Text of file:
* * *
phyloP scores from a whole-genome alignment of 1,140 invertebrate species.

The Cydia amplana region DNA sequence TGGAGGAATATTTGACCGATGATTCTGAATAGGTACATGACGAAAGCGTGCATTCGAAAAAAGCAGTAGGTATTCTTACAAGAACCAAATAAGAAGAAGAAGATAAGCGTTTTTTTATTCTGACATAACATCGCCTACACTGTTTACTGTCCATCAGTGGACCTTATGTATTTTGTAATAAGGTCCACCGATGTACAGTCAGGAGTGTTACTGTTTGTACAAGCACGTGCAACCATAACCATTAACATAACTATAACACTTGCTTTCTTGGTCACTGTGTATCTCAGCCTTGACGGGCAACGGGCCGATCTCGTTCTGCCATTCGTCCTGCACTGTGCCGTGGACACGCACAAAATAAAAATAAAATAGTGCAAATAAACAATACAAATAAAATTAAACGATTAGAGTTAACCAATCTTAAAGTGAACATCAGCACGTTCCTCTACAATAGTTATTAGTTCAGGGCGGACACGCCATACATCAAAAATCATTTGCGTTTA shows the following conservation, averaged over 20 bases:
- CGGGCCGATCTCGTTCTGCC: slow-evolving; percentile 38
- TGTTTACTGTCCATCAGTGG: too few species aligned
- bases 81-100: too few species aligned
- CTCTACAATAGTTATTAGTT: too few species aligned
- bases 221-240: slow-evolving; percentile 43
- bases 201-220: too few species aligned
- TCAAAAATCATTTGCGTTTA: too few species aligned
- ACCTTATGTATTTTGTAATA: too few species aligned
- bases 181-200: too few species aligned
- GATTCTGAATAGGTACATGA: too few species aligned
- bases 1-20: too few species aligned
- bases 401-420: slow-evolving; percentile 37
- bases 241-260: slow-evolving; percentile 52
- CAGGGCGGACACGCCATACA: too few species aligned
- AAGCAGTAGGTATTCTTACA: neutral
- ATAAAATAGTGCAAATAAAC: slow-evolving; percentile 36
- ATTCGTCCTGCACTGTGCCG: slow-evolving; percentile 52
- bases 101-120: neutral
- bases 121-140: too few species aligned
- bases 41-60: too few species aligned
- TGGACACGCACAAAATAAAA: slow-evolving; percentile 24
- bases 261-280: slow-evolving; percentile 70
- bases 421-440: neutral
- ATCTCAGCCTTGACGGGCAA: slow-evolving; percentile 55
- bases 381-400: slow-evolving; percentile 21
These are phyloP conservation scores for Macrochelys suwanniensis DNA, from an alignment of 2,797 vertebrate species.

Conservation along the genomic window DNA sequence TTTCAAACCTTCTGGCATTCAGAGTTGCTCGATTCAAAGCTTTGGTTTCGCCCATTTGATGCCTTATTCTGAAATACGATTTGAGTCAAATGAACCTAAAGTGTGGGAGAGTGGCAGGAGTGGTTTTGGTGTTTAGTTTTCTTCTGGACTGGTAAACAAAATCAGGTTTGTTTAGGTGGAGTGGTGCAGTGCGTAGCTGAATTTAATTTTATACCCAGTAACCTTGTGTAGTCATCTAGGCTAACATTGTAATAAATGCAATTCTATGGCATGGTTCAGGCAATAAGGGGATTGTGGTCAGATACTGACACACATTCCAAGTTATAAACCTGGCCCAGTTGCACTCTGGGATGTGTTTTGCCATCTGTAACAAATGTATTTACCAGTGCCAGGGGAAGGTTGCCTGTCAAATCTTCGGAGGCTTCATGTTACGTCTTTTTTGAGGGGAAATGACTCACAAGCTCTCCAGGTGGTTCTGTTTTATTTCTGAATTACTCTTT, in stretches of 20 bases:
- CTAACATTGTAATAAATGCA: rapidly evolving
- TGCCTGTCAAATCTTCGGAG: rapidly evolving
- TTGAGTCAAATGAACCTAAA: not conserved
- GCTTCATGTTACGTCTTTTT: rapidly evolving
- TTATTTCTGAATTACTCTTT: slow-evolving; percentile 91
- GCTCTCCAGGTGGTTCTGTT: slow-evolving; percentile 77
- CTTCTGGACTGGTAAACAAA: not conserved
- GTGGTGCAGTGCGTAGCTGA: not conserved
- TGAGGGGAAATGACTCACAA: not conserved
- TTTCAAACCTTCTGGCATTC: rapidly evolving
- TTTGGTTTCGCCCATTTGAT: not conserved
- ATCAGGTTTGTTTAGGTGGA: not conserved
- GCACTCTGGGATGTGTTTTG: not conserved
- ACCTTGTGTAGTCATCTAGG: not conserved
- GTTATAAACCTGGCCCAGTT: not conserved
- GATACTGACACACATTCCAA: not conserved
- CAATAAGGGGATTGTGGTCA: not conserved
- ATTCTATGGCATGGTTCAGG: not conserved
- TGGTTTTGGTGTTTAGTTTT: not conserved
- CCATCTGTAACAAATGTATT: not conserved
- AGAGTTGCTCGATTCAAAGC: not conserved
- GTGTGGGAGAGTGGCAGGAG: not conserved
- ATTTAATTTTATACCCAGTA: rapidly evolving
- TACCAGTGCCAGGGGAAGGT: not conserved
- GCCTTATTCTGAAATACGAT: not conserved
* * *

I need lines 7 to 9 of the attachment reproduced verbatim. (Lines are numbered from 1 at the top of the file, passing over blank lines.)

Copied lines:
- bases 221-240: slow-evolving; percentile 43
- bases 201-220: too few species aligned
- TCAAAAATCATTTGCGTTTA: too few species aligned